The husband had originally co-owned the home with other partners, however, prior to the marriage, he obtained a vendor take back mortgage against the home to finance the purchase of his partners’ half interest in the home. He subsequently refinanced and replaced his original mortgage and vendor take back mortgage with a single conventional mortgage, which remained on the property at the date of marriage. Said mortgage was paid off during the marriage.
Financial disclosure – when early, voluntary, and complete – is integral and provides the factual foundation for financial resolutions in family law matters. It is therefore an essential component of any proceeding. All parties are legally obligated to produce documents that accurately establish their incomes, expenses, assets, and liabilities at the valuation dates specific to the matter; for although a court can make imputations, it cannot simply make a guess. Without such disclosure, family litigation could not be conducted rationally, or settled comprehensively.
This case highlights the importance of financial disclosure, by demonstrating how court dates are wasted when disclosure is incomplete. It further emphasizes the fact that a party who fails to provide voluntary and complete disclosure further fails to participate in the process, and thereby also fails to fulfill their primary duty to help promote a just outcome. This case stands for the principal that without enforcement of this primary objective, parties can frustrate the justice system.
The proceedings in this case have had several problems. The wife maintains that the husband has continually breached multiple court orders, and has further refused to disclose relevant financial documents. When the wife sought 274 itemized disclosure items, the husband responded by not disclosing his assets or income, and then engaging in a “document dump” (where a party discloses a large number of disorganized documents so to inflict costs and confusion for the receiving party).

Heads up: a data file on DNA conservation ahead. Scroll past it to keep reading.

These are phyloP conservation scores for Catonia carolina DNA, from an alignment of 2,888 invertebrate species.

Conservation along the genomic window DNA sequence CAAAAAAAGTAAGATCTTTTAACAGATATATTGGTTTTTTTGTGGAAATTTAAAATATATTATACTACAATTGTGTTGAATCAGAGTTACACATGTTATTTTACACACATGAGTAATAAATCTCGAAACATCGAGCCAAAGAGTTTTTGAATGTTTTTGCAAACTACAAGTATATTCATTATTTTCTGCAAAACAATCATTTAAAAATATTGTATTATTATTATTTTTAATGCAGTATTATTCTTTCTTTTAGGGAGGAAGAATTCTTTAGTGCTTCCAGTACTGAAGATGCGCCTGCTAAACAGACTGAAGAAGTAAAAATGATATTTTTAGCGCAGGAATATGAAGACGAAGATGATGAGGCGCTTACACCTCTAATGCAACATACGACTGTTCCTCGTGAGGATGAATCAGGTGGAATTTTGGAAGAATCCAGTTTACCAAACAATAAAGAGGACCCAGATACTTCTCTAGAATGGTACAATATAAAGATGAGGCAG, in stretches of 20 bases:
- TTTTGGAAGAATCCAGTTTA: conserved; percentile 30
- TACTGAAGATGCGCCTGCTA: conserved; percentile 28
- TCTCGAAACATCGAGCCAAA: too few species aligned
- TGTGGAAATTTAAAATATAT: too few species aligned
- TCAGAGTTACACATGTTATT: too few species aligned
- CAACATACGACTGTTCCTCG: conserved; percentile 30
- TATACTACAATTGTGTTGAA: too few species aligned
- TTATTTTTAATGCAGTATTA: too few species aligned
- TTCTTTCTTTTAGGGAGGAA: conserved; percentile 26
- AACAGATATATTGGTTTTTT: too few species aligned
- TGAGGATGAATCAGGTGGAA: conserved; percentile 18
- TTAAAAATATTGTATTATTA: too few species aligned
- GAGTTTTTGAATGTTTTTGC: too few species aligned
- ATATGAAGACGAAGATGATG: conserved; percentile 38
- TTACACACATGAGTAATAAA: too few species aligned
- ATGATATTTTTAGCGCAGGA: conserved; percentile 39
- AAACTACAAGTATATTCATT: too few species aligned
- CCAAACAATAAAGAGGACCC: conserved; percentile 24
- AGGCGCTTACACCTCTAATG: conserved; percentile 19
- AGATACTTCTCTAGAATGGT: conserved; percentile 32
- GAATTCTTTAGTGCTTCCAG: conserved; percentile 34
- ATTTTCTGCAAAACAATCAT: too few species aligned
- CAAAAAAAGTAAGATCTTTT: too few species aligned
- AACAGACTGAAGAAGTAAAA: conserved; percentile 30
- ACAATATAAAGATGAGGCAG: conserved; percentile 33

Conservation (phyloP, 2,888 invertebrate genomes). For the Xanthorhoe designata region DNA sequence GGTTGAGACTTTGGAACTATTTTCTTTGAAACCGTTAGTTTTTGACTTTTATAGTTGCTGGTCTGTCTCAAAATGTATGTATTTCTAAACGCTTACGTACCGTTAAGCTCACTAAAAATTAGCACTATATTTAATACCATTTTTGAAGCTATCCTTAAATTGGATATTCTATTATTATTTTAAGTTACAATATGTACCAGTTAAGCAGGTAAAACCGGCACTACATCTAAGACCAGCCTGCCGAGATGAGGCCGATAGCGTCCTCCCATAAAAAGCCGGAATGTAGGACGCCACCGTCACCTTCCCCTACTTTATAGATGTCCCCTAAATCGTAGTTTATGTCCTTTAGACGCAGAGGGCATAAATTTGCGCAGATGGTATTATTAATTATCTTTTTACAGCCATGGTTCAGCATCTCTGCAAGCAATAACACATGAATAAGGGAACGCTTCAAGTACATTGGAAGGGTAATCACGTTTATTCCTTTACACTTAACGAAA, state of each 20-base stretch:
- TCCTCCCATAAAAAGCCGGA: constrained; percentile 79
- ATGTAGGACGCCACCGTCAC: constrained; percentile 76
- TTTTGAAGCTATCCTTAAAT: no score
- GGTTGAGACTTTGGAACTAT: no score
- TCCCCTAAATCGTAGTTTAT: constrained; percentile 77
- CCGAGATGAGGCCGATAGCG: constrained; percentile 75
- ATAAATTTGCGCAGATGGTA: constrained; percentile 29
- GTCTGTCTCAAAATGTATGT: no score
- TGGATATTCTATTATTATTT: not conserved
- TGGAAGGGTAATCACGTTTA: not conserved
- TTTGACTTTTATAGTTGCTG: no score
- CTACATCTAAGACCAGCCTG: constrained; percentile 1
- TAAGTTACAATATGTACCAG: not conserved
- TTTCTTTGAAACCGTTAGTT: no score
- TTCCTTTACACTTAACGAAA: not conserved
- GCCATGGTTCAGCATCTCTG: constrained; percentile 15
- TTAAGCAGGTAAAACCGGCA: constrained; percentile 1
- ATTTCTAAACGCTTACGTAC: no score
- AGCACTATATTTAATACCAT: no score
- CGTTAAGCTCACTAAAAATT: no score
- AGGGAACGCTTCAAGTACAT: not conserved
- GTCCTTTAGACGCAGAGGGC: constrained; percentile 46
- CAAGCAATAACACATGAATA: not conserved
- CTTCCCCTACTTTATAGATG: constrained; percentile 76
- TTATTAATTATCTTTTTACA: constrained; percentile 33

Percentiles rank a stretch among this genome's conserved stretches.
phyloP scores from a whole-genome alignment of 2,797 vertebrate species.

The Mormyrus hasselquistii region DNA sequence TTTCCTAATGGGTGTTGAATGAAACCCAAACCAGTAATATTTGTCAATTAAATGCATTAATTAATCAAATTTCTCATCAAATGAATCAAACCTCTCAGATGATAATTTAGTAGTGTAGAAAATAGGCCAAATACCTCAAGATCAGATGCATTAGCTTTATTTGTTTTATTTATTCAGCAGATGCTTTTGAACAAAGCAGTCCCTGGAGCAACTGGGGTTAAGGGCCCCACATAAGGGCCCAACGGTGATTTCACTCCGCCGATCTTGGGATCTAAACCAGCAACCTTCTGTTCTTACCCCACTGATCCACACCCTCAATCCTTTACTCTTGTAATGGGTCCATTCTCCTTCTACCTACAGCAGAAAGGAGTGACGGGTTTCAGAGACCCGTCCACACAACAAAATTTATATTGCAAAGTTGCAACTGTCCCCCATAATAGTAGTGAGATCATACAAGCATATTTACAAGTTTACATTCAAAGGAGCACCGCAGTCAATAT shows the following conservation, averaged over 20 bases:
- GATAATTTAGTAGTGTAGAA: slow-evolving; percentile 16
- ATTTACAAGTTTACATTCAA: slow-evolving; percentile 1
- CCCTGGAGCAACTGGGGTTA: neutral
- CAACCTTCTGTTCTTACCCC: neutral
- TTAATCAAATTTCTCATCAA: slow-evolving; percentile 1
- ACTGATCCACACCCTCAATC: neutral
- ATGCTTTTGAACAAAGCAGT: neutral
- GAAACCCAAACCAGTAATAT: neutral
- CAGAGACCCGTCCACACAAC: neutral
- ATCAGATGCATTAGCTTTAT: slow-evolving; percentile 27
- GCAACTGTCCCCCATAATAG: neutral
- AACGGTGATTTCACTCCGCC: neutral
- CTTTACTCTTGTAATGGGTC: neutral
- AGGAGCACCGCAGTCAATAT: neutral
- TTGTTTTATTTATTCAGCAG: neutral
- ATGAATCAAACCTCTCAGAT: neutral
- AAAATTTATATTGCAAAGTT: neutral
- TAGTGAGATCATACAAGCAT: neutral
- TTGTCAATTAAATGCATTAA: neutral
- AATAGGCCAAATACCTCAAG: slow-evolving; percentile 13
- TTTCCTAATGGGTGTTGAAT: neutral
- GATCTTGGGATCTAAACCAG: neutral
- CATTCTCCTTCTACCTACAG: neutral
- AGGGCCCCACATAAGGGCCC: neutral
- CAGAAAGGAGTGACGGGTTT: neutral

On this particular motion, the wife complains that the husband refuses to deposit rent received on their rental units, and further claims that he refuses to provide adequate disclosure. Although the husband pleads guilty to the first complaint, he claims that he has complied with all the disclosure orders.
Additionally, the wife brought a motion to strike out the husband’s pleadings, whilst the husband brought a motion to strike out the wife’s.
Based on an assessment of the facts, the court held that the husband had not provided “comprehensive, organized, (and) intelligible” financial disclosure; and that he blatantly ignored and breached court orders. Where the husband deliberately and knowingly failed to produce basic documents (such as his income tax returns and bank statements) and did not disclose his income, assets, liabilities, or expenses, the court found that his non-disclosure was exceptional, drastic and egregious.
The court further reasoned that the husband’s past conduct made it so no court order could really compel him to make proper disclosure; and consequently held that the only available remedy was to strike out his pleadings. The court accordingly dismissed the husband’s motions – thereby allowing the wife to proceed to an uncontested trial.
On the issue of the wife’s non-disclosure, the court held that although she failed to disclose some particulars, this did not affect or impact the equalization or support calculations. The court found that unlike the husband, the wife had in fact made sufficient disclosure (such that the fundamentally basic calculations were possible) and not evinced the intention to thwart or undermine the justice system.
In light of its findings that the husband deliberately breached court orders, the court further ordered substantial indemnity costs against him. The court additionally held that the wife shall have exclusive management rights over the former couple’s rental properties (such that the husband can no longer collect rents from the premises).